Andrei Vasilevskiy went for the Lightning and saw considerably less work. He stopped 26 of 27 shots against. Considering the Devils spent the majority of the game a man down, 27 shots is not a bad total. When given the chance, the Devils offense looked good. The problem was they were not finishing against Vasilevskiy, as he stood tall like he did most of the series for Tampa.

Mikhail Sergachev got the scoring going at the 8:07 mark of the first. Anthony Cirelli had the lone assist on what was the only scoring for about a period and a half, if not two full periods.

The second period was when the Devils’ mettle was really tested. It began 5:05 in when Pavel Zacha was given a holding call. The Devils killed that off and at 7:10 received a bench minor for too many men on the ice. They killed that off and at 11:12, Kyle Palmieri was called for tripping. They killed that off and at 13:26 Damon Severson was assessed a holding penalty. They killed that off and just as the period was ending, at the 20:00 mark, Andy Greene took a cross checking penalty.

Now, if you will indulge me for a second. WHAT THE HELL WAS THAT?! If you are going to call a game tight, I understand that. But call it both ways! You cannot tell me that with all of the ticky-tack calls that were going against the Devils, the Lightning were completely innocent. Not with what we saw in games three and four. I know it’s not cool to get on the officiating because there is nothing you can do, you have to play your game, blah blah blah. I saw at least two or three interference calls not made against Tampa. The only one you cannot argue is the too many men call. That is cut-and-dry. The rest? Let’s just say there was a lot of “discretion” used. And with that, I will get off of my soap box.

There really was no harm as the Devils killed off all five penalties in a row, but it put them a distinct disadvantage because they were busy on the PK when they should have been focusing on tying the game. The Devils finally got their chance on the power play when Cirelli was nabbed for high sticking Blake Coleman 9:02 into the third. The Devils had three shots on that power play as they went 0-for-1. They also had a shorthanded shot on goal, for what it’s worth.

Nikita Kucherov made it 2-0 at the 12:27 mark of the third from Anton Stralman and Steven Stamkos. The Devils seemed in a deeper hole until they pulled Schneider with about 3:30 left in the game.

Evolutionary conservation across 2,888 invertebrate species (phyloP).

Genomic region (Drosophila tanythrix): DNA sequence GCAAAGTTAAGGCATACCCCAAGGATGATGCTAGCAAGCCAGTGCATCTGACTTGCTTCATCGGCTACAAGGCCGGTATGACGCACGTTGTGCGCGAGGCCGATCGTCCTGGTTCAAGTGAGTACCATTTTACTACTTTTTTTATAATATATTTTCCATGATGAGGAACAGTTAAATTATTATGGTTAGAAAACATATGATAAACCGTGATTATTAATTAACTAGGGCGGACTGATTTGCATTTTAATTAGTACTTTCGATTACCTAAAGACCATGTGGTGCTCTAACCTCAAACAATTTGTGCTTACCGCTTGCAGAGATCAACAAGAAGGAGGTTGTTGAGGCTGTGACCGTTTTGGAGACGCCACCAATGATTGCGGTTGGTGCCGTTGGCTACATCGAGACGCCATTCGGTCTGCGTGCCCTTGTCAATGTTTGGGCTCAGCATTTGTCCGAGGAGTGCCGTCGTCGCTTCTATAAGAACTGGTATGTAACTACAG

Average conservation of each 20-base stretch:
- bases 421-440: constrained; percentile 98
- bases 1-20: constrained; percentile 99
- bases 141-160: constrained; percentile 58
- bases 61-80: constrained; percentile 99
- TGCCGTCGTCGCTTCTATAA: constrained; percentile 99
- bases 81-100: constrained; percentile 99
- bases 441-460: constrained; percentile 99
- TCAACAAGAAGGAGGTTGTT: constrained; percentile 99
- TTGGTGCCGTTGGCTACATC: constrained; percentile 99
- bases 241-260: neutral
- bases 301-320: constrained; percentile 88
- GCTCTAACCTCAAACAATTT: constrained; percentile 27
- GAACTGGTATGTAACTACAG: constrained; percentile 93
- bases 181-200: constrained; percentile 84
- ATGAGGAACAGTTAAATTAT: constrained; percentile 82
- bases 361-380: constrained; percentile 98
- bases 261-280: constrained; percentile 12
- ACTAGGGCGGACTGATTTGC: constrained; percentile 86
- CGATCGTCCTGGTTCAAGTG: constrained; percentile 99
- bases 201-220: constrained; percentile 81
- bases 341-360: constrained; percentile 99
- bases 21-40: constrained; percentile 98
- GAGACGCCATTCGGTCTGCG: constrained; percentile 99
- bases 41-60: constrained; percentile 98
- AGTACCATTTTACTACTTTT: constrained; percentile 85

It was then that New Jersey got on the board to cut the Lightning lead to 2-1. Patrick Maroon tipped a Kyle Palmieri shot by Vasilevskiy. Will Butcher had the secondary assist on the final Devils goal of the 2017-18 season.

The Devils had, against all odds, made it a game. They pulled Schneider again, but Ryan Callahan, returning to the lineup for Tampa, iced it with two seconds remaining. His empty net goal was assisted by Ryan McDonagh.

Statistically, the Devils were outshot 38-27, won 40-percent of the game’s faceoffs and were out hit, 28-22. Tampa had 13 blocked shots to the Devils’ eight.

Individually, Greene led the team in time on ice with 23:29 (with a whopping 6:23 on the PK), Bratt had the most shots with four, hits were led by Greene with four, blocked shots were led by Taylor Hall and Greene with two apiece and Hall, Pavel Zacha, Gibbons, John Moore and Mueller each led in takeaways with one each.

So now the Lightning go on to face the winners of the Toronto-Boston series while the Devils go home. The Devils go home, though, with nothing to be ashamed of. They played a complete season, never dropping out of a playoff spot all year, and overcame so much to make the playoffs for the first time in six years. Every Devils fan should be proud of this team and excited for what is to come. A few more roster tweaks, a call here or there, and this team will be Stanley Cup contenders in no time.

We’ll see you here all summer and into next season. Please feel free to follow us on Twitter @LGDevilsNet, sign up for email alerts to see when new posts are added, email us at or simply leave a comment below this post.

Congratulations to the New Jersey Devils on a great 2017-18 season and here’s to the future!